Few catalogues have undergone the rigorous remastering and re-examination that King Crimson have in recent years, and even fewer actually warrant such scrutiny of archeological expeditions into their vaults. This latest addition to their ongoing box set treasure trove shines a torch on an often overlooked early period, sandwiched between their genre-defining debut and the zenith of the Larks’ Tongues In Aspic and Red era, where curious incarnations of the Crimson King from 1970-72 are overdue some critical observation.
The timing of this box is notable. The 2011 Jakszyk Fripp Collins album A Scarcity Of Miracles provided the impetus and means for a new format King Crimson to launch in 2014. The return of Mel Collins presented opportunities to expand the sonic palette. Saxophone foghorn blasts and flighty flute escapades were once again part of the Crimson sound as they had been from the blaring opening of 21st Century Schizoid Man to 1972’s Earthbound and resurrected on Red in 1974.
The many-headed beast which tours today has revisited the material to which Collins contributed, sounding the depths to play tracks for the first time in over 40 years and premiering others which audiences have never witnessed live. In The Wake Of Poseidon, Lizard and Island/ appear here on CD, DVD and Blu-ray. These are the Steven Wilson and Robert Fripp mixes from the 2010 DVD-Audio releases although a wealth of bonus material across 27 discs might tempt the potential buyer to upgrade. As with previous box sets there are alternate albums comprised of newly uncovered outtakes and early versions alongside rehearsals, B-sides and needledrops of the original vinyl.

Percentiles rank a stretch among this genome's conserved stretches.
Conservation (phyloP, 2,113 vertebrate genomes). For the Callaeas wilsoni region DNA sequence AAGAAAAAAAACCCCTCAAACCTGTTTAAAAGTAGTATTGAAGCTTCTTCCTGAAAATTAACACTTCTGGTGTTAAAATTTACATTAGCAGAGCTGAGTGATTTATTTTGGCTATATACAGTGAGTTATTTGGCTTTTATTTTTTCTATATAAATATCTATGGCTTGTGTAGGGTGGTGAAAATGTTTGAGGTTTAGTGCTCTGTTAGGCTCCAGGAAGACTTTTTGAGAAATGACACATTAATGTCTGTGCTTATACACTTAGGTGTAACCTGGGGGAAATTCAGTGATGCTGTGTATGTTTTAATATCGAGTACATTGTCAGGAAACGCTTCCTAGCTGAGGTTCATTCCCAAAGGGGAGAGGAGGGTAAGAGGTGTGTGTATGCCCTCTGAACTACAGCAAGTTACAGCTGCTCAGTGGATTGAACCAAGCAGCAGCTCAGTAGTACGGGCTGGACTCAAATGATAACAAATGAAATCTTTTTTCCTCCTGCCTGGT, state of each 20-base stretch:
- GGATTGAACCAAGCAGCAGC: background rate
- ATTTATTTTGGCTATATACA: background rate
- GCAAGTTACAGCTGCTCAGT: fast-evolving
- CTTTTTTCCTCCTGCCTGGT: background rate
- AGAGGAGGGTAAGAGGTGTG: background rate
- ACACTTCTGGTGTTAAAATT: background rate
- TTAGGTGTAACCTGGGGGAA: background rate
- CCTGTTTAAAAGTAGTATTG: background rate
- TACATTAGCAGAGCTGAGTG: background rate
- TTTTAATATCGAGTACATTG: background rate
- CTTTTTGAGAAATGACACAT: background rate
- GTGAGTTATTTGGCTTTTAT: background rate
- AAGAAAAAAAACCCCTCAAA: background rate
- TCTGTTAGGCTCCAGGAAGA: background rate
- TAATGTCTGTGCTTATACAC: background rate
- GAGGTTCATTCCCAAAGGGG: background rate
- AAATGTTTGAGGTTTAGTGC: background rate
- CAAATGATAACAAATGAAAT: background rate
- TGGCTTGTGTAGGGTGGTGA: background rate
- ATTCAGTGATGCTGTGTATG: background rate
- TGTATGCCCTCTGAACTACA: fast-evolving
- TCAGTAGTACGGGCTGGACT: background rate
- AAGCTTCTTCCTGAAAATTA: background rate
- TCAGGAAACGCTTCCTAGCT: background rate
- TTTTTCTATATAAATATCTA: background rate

After the success of In The Court Of The Crimson King the good ship Crim had navigated into choppy waters. This trilogy found a band in flux, shedding members like jetsam, kept afloat under the stewardship of Captain Fripp. The revolving door scenarios are recounted in detail by band biographer and acolyte Sid Smith in the accompanying essay. The booklet also includes notes from producer and engineer David Singleton on the discovery of additional content on multitrack tapes. Current singer/guitarist Jakko Jakszyk spans the decades with a yarn about seeing King Crimson in 1971.
Sadly, no video content exists. For visual stimulus Panegyric have once again put out a handsomely presented box full of reproduction memorabilia - vinyl gatefold replicas, tickets, programmes and press cuttings - to pore over and evoke those bygone days.
Where Sailors’ Tales excels is in the plethora of complete live shows from ’71/’72 - six concerts from the Islands band and every existing soundboard recording from the 1972 US tour. The rhythm section of the sadly departed Ian Wallace and Boz Burrell took the more polite studio material and gave it primitive power and swing onstage. There are enough off-the-cuff blows and variance on display to keep the listener coming back to this set for years to come.
Many of these shows have been available before via the mail-order King Crimson Collector’s Club (KCCC) or as DGMLive downloads. If you’ve already got these then you might question the sagacity of forking out for them again but there is much more you’d be missing out on, not least their upgrade to hi-resolution audio.
One of the best KCCC releases was 2000’s Live at Summit Studios which, here, has been expanded and presented in stereo, 24⁄96 and quadraphonic varieties. The quality of this Denver radio broadcast is pristine. The same can’t be said for Earthbound which is notorious for its poor audio, but has nevertheless found its defenders over the years. It’s a raw, downright rude record and it too has been expanded and given the quad treatment. No amount of spit and polish is going to make it sound any better than it does here which is, of course, part of its face-melting charm. Earthbound Expanded is also available separately on CD/DVD.
The repetition of previously available material might make Sailors’ Tales a less essential purchase than previous sets for some but, in preparation, they’ve probably already made space on the shelves for this set months ago. This is an exhaustive (and potentially exhausting) inventory - none but the most seasoned Crimhead needs 30-plus versions of the avant-jazz B-side Groon. But it’s also a beautifully curated time capsule which echoes through the years of a behemoth undergoing growing pains and leaving in its wake some of the heaviest, most visceral prog up to that point.
Landlubbers beware - here be dragons!